Roger Montoya's Op-Ed featured in the Rio Grande Sun

Statement by Roger Montoya

2019 CNN Heroes

Published: September 4, 2019

Read the article as published here.

I am honored and humbled by my selection as a 2019 CNN Hero, particularly in that it highlights Moving Arts Española and the complexity of my beautiful community.

However, this recognition is not about me, but those that have preceded me and that will follow, and especially those that rise up every day and take action with courageous dedication, against great obstacles, to improve the world. I am surrounded by heroes, and if I shine it is only because of the brilliance of the ‘we’ that reflects upon ‘me.’

I think of all of my ancestors that came before me, of people like my grandmother, Demetria Roybal, who nourished her Native-Hispano village of Peñasco against the backdrop of the great depression and ongoing economic distress. I think of all those men and women whose everyday work, though invisible, nurtured their environment, cultivated the land, and raised children with the core values of their ancestors.

I think of my family, individuals like my mother, Dorotea (“Dottie”) Montoya, who nurtured four generations of young people at the Española Valley High School, becoming the mother of “School Based Wellness” in New Mexico.

I am grateful for all of the people of the Española Valley. When I see 600 of them turn out for a student performance I know that the entire community is united in our love for our children. They are Native, Sikh, Hispanic, Mexican, Anglo, and come from diverse cultures, and spiritual beliefs. They represent all ages and cross multiple generations. They may appear different, but every day we work together to support our children, regardless of the color of their skin, their country of origin, their religious and spiritual beliefs, their politics, their gender or gender identity, or their sexuality or sexual orientation.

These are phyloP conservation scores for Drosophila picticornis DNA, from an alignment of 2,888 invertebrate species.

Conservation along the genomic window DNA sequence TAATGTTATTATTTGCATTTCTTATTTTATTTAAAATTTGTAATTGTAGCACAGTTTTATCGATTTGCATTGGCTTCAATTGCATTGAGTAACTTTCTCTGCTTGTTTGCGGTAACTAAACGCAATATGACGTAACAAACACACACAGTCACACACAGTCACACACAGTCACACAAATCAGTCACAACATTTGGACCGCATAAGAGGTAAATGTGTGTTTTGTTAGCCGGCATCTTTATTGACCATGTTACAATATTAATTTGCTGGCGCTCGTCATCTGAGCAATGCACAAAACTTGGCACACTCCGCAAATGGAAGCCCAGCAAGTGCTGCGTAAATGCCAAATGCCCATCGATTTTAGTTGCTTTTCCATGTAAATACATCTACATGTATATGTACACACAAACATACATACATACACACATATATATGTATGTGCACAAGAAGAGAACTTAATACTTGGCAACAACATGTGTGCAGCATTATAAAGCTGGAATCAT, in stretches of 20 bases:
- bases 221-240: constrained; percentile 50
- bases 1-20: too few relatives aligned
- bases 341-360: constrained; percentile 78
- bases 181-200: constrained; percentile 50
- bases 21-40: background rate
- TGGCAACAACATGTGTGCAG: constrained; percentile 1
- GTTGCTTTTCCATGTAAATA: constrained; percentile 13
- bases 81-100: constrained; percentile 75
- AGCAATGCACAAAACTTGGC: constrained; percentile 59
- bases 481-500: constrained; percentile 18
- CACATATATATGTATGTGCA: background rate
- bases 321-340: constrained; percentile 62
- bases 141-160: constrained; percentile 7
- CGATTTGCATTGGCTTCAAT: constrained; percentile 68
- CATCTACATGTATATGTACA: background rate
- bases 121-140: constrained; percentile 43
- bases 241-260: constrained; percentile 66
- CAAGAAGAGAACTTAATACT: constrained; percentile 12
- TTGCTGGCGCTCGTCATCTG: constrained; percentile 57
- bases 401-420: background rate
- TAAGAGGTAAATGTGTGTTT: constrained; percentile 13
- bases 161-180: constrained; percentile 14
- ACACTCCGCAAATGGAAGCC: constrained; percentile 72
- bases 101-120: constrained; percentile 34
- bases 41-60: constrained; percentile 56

We are privileged to work in and upon the ancient lands that have been stewarded by tribal communities, including the Pueblo of Ohkay Owingeh, which has allowed us to lease a space and reimagine it for the health and vibrancy of all those that move beautifully in it.

Just as no single individual creates alone, MAE is successful because of our community partners. We work with government, businesses, foundations, schools and universities because we must. Our work is catalyzed by donations, large and small, allowing every child to participate regardless of income.

My gratitude extends to my partner, Sal Ruiz, Executive Director, and the Staff of MAE, whose unwavering dedication moves the organization forward. I think especially of our teaching artists, who are the backbone of the work we do, even though they struggle to make ends meet. I think of our Board of Directors who resource time, energy and finances, to ensure we succeed.

I think of all of the parents who believe in the potential of their children to rise, no matter how many times they fall, who selflessly take on any task we need done.

Above all, I think of our youth. Every one of them has a story worth telling. I think of Alandra, who came to us with a serious disability at 4 years old, unable to walk or even communicate fully. Through her hard work, she is now an accomplished Folklorico and Flamenco dancer at 16, and a very vocal MC when handed a microphone.

These are MY heroes and every single day they inspire me to try to spark a little compassion for one another. The challenges we face are great, but I truly believe that when we come together, our love, compassion, and creativity can spread to all of humanity.

By lifting just one child, we all rise. Somos uno.